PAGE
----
There drought in California has raised questions about how to conserve water. Luckily, the California Pool and Spa Association has the answers:
As residents struggle to cut waste at the tap, the California Pool and Spa Association is lobbying water districts to quash proposed bans on filling pools and spas. The industry cites an in-house study that found that a standard-sized pool, plus decking, uses one-third the amount of water as an irrigated lawn after an initial fill.
“We’re not saying, ‘Solve the drought, put in a pool,’ but the bottom line is people who put in a pool are making a decision to do something more water efficient with their backyard. They’re saving water,” said John Norwood, the California Pool and Spa Association’s president. “Pools are landscaping.”
Even more water efficient would be not watering at all–or putting in drought-resistant plants:
In the end, the water used for pools and lawns is roughly the same, said Peter Gleick, president of the Pacific Institute in Oakland, a nonprofit research institute focused on the environment and sustainability. And letting a lawn die or replanting with desert landscaping uses dramatically less water than a pool, so the comparison misses the point, he said.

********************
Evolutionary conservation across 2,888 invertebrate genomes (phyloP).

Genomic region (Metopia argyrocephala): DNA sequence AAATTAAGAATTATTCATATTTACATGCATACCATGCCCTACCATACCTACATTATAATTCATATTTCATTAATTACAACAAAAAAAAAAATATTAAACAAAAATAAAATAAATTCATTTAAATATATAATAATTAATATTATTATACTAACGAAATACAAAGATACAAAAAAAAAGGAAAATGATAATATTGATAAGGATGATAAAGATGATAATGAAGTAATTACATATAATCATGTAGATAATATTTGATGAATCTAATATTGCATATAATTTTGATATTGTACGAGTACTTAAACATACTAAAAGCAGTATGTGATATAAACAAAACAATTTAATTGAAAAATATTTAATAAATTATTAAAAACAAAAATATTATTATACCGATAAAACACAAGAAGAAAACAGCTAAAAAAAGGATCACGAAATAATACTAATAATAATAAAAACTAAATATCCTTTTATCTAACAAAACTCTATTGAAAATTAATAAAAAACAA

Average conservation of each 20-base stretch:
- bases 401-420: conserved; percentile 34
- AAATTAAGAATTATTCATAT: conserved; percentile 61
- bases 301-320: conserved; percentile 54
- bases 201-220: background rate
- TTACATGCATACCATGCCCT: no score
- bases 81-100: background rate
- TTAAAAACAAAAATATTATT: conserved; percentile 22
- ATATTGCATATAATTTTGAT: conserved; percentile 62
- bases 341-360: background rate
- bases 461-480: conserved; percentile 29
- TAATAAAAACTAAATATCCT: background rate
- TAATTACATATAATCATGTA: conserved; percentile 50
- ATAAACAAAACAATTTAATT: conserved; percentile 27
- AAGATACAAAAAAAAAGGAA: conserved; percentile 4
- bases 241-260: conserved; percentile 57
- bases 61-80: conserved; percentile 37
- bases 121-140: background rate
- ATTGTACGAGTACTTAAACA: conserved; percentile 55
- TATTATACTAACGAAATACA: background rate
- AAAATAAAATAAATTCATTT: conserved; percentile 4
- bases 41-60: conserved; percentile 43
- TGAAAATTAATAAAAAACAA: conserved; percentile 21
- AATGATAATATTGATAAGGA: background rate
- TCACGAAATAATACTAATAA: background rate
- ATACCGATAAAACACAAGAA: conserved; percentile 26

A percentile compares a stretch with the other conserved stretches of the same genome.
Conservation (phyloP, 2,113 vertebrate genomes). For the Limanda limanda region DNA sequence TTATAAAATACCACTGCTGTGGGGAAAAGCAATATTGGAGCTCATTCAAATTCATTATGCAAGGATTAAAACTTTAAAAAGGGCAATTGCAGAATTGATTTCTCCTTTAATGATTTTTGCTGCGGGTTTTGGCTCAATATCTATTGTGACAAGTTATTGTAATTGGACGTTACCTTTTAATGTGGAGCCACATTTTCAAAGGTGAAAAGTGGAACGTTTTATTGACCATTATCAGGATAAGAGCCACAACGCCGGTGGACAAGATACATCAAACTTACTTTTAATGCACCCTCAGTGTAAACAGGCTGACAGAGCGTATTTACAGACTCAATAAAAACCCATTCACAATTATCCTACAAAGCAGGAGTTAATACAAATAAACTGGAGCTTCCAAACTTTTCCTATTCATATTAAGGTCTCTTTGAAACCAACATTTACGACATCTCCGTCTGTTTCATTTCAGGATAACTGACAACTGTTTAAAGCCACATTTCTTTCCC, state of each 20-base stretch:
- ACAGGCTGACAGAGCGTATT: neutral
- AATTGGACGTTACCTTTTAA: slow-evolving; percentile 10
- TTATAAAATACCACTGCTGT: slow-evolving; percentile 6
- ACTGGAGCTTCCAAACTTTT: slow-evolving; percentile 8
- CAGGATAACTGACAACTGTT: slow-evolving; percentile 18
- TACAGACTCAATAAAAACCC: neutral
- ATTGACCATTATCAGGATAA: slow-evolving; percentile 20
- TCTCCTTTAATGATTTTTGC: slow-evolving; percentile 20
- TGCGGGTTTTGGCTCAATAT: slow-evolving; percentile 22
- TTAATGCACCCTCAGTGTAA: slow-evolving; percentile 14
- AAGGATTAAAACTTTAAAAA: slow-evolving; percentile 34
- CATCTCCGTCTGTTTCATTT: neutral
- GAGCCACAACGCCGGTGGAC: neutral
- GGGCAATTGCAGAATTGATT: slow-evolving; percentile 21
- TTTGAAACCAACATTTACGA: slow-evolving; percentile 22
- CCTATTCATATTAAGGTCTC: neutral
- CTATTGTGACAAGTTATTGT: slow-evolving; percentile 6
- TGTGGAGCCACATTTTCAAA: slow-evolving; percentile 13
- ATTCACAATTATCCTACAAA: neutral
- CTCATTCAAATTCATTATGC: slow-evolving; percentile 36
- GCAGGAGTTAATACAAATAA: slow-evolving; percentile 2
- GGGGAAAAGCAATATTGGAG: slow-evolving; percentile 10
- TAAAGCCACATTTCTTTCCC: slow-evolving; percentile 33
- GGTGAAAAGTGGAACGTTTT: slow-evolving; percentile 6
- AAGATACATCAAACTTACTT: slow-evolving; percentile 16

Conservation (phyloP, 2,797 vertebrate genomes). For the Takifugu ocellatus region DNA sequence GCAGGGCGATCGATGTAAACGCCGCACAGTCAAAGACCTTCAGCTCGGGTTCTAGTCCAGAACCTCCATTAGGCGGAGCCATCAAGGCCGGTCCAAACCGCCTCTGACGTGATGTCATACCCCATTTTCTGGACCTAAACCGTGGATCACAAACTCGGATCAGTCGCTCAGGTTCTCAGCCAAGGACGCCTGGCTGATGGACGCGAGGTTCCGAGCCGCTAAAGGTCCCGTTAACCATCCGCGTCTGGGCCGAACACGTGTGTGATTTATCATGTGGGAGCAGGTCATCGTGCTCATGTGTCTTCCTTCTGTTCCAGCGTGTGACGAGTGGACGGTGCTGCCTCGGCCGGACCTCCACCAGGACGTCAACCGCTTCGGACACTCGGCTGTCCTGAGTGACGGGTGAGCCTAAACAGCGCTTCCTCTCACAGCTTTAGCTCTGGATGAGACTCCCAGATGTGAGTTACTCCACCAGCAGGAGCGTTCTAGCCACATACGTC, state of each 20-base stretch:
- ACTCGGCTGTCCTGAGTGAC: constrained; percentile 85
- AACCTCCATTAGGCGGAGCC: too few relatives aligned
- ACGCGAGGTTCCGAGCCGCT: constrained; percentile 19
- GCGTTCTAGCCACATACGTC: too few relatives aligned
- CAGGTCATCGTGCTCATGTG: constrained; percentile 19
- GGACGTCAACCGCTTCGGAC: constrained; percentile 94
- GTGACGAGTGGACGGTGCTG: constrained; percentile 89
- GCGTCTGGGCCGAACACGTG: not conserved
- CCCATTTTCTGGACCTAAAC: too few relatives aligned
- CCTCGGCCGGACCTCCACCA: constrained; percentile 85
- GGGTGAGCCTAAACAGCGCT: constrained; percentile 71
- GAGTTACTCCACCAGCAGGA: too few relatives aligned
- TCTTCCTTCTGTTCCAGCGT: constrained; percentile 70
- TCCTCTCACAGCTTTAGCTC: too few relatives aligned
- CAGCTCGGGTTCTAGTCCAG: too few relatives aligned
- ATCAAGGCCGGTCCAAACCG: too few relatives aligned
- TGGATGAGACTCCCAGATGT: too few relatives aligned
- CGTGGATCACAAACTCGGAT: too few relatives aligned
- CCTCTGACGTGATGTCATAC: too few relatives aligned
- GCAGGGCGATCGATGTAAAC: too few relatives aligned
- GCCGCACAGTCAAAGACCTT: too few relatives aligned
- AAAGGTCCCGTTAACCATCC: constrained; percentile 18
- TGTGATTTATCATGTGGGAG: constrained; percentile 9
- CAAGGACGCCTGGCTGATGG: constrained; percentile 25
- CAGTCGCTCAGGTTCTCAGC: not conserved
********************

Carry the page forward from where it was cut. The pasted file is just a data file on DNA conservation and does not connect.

A long while back I got an email (I don’t check that account) asking whether there was a name for this argument form (though the example the author gave went like this: gays in the US should not complain because gays elsewhere, like Uganda, have it comparatively worse). I’m inclined to think it a false dichotomy, as it offers an exclusive, but false, disjunction between alternatives p and q, where q is horrible and p is what arguer A wants.
So, adapting the current example: given the drought, you can either water your lawn like a water hog or save water by filling or building a pool.